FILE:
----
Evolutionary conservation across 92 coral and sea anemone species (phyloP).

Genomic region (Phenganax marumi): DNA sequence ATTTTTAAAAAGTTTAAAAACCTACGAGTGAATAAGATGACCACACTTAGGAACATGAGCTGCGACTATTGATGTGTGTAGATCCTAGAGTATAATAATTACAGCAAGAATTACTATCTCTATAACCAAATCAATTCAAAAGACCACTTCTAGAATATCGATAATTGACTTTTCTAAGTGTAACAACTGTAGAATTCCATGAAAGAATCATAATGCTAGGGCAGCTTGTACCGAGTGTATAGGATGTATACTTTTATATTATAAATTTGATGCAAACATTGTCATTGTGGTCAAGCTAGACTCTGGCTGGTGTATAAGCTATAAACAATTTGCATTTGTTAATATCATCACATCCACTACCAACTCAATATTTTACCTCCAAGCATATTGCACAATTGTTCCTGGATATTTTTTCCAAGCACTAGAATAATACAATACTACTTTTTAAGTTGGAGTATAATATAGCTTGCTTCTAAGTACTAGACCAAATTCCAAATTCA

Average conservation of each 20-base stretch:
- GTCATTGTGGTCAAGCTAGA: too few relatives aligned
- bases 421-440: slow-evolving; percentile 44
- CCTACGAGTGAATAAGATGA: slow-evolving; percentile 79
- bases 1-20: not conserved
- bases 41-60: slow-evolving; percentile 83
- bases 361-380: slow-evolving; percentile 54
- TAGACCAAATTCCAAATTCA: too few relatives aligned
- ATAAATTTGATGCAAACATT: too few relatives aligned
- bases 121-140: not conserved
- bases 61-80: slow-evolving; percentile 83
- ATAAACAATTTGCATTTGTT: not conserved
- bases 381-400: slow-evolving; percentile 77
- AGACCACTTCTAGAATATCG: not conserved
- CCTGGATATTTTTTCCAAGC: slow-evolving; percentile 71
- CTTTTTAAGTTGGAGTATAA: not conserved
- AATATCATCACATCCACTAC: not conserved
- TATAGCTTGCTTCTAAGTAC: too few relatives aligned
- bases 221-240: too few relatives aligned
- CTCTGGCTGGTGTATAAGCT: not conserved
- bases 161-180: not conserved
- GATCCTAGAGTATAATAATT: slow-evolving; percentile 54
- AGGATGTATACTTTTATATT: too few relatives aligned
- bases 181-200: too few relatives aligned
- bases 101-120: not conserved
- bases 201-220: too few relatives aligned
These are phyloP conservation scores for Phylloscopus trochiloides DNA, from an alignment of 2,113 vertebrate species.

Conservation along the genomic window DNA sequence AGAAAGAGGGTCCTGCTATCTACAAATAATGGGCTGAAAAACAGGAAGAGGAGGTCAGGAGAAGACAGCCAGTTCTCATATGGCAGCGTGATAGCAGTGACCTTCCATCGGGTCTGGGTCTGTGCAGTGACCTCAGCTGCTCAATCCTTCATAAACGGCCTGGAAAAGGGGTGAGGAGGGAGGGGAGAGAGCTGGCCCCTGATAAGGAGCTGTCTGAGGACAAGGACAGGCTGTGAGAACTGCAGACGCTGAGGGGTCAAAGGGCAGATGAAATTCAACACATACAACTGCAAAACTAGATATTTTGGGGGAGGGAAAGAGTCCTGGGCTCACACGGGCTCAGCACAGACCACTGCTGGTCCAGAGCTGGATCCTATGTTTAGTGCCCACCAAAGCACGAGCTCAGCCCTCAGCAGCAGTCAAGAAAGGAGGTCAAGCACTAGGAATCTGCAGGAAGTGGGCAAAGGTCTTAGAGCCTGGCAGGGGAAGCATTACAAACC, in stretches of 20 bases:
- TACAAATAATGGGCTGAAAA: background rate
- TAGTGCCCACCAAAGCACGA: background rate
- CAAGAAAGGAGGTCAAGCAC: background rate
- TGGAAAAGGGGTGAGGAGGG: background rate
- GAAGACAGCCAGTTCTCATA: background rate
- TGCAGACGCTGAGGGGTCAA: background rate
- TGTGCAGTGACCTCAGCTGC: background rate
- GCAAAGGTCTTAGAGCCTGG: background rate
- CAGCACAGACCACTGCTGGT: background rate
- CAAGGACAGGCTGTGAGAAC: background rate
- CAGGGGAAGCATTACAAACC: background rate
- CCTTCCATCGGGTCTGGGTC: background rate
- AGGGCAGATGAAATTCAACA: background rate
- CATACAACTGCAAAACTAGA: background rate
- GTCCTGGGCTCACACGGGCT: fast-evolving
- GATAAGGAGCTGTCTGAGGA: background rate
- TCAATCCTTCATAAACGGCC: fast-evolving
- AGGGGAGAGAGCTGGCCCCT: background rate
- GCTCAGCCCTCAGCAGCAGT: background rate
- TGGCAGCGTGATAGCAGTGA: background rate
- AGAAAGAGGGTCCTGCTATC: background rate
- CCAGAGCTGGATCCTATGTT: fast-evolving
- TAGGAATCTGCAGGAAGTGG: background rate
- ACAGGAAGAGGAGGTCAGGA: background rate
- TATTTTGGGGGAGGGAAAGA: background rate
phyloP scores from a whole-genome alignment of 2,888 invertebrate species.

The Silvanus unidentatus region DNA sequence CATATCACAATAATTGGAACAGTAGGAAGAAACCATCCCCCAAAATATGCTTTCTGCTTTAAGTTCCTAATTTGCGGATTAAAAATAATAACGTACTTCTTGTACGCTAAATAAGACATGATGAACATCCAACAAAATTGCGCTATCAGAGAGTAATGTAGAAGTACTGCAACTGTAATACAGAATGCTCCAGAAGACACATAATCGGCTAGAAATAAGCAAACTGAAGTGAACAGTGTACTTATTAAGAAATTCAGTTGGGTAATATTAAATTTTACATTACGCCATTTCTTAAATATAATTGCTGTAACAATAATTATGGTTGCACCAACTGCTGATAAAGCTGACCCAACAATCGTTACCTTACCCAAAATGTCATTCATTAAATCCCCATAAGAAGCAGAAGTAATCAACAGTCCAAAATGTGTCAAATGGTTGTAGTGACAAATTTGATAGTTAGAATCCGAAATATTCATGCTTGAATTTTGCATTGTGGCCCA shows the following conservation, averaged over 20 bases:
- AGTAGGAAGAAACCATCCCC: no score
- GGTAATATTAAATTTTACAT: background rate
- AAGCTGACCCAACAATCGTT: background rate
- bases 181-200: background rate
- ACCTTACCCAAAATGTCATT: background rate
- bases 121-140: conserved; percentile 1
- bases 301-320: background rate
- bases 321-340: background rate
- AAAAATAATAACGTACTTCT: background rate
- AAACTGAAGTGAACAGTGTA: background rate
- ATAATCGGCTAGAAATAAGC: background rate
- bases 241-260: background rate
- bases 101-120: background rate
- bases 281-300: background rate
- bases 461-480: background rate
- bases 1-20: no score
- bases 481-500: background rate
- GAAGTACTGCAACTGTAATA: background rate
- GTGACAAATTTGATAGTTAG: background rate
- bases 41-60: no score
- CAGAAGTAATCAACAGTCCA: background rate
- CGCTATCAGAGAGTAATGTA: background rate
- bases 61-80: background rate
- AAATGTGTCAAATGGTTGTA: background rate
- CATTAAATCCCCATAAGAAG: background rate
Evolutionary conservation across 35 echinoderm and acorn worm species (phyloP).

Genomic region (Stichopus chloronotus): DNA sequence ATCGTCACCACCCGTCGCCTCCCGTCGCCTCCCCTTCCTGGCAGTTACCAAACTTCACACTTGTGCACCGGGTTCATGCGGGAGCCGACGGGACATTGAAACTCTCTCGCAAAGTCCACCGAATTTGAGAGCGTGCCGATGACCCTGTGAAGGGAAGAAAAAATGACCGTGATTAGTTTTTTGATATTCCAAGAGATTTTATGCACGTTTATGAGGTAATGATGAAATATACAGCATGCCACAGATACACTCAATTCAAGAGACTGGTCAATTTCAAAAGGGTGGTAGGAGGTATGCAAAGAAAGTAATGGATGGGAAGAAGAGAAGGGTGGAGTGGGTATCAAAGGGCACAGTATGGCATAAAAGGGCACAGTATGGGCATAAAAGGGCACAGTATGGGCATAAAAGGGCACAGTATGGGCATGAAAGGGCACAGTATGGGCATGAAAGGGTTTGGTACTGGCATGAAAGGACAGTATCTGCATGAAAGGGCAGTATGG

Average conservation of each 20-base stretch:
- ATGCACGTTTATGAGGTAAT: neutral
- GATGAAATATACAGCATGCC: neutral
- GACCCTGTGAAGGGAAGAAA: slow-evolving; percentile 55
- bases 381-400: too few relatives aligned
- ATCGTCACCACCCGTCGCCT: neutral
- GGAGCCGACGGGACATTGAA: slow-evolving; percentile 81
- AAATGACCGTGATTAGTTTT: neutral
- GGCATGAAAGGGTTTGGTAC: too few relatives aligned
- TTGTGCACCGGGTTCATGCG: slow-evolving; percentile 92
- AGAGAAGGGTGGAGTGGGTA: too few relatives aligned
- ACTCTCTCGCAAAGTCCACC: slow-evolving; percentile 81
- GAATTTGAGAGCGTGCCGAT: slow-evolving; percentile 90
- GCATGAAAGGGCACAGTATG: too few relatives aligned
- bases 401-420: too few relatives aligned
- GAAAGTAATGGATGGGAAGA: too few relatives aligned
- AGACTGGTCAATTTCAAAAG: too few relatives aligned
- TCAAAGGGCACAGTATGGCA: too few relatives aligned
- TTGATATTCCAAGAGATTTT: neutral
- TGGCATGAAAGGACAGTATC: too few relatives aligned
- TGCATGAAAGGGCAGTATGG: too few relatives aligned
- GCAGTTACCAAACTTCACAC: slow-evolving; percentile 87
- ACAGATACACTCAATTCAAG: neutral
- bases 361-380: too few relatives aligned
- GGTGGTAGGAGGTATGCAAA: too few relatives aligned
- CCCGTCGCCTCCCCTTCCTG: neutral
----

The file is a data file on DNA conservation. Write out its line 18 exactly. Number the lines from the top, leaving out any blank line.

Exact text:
- CTTTTTAAGTTGGAGTATAA: not conserved